Japanese American Confinement Education Act
STATEMENT OF MICHAEL A. CALDWELL, ASSOCIATE DIRECTOR, PARK PLANNING, FACILITIES, AND LANDS, NATIONAL PARK SERVICE, U.S. DEPARTMENT OF THE INTERIOR, BEFORE THE SENATE ENERGY AND NATURAL RESOURCE COMMITTEE’S SUBCOMMITTEE ON NATIONAL PARKS, CONCERNING H.R. 1931, A BILL TO PROVIDE COMPETITIVE GRANTS FOR THE PROMOTION OF JAPANESE AMERICAN CONFINEMENT EDUCATION AS A MEANS TO UNDERSTAND THE IMPORTANCE OF DEMOCRATIC PRINCIPLES, USE AND ABUSE OF POWER, AND TO RAISE AWARENESS ABOUT THE IMPORTANCE OF CULTURAL TOLERANCE TOWARD JAPANESE AMERICANS, AND FOR OTHER PURPOSES.
MAY 11, 2022
Chairman King, Ranking Member Daines, and members of the Subcommittee, thank you for the opportunity to provide the Department of the Interior’s views on H.R. 1931, a bill to provide competitive grants for the promotion of Japanese American confinement education as a means to understand the importance of democratic principles, use and abuse of power, and to raise awareness about the importance of cultural tolerance toward Japanese Americans, and for other purposes.
The Department supports H.R. 1931 and would like to continue to work with the Committee on any technical changes necessary to ensure the success of the program.
H.R. 1931, as passed by the House, would amend P.L. 109-441 to authorize a new program within the Japanese American Confinement Sites (JACS) grant program, which supports the preservation of U.S. confinement sites that were used to detain Japanese Americans during World War II, to provide grants to Japanese American nonprofits to educate individuals about the historical significance of these events. The bill would also increase the authorization of appropriations for the JACS program.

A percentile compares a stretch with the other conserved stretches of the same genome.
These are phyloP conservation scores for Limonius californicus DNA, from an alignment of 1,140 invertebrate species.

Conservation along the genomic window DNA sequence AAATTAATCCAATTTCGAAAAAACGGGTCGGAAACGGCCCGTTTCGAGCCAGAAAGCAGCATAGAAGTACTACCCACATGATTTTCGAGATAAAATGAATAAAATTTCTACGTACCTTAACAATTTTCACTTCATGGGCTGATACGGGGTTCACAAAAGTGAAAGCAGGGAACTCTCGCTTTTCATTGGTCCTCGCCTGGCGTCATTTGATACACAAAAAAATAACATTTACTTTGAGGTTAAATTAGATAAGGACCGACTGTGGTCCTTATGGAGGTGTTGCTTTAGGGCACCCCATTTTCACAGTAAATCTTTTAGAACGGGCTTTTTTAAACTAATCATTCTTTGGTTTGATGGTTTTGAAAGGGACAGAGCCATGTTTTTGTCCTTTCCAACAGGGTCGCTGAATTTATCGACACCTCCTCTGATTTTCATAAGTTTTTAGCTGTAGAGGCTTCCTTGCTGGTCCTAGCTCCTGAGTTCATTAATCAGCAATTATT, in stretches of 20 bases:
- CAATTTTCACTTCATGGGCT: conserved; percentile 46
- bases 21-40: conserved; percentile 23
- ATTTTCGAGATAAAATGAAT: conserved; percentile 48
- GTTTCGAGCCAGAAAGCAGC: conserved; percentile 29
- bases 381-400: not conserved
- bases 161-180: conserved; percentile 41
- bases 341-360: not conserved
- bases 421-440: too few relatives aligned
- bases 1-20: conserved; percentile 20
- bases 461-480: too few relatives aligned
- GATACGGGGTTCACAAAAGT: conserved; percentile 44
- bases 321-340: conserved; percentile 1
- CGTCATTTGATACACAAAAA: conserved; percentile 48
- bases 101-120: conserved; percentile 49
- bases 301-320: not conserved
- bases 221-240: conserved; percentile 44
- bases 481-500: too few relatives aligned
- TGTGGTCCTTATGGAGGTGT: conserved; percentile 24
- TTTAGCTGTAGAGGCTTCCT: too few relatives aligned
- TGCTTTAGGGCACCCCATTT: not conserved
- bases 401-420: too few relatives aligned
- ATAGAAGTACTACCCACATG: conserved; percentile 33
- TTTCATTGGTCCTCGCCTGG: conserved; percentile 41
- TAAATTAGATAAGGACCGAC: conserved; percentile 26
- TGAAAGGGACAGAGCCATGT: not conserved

On May 27, 2021, we testified before the House Natural Resources Subcommittee on National Parks, Forests, and Public Lands on an earlier version of this bill. After providing this testimony, H.R. 1931 was amended to recognize that many of the objectives being proposed were already being met by the existing JACS grant program. Consequently, H.R. 1931 as passed by the House now proposes amendments to the existing legislation rather than starting a new program.
We would like to express our appreciation for this recognition of the merits of the existing grant program and support the current direction of the amendments to PL 109-441. We welcome the ongoing opportunity to work with the Committee to discuss the details of how this added focus on education will be administered along with the existing grant program. We are dedicated to our ongoing efforts to preserve significant cultural and natural resources and interpret the forced removal and incarceration of Japanese Americans and Japanese immigrants during World War II.
Chairman King, this concludes my statement. I would be pleased to answer any questions you or other members of the Subcommittee may have.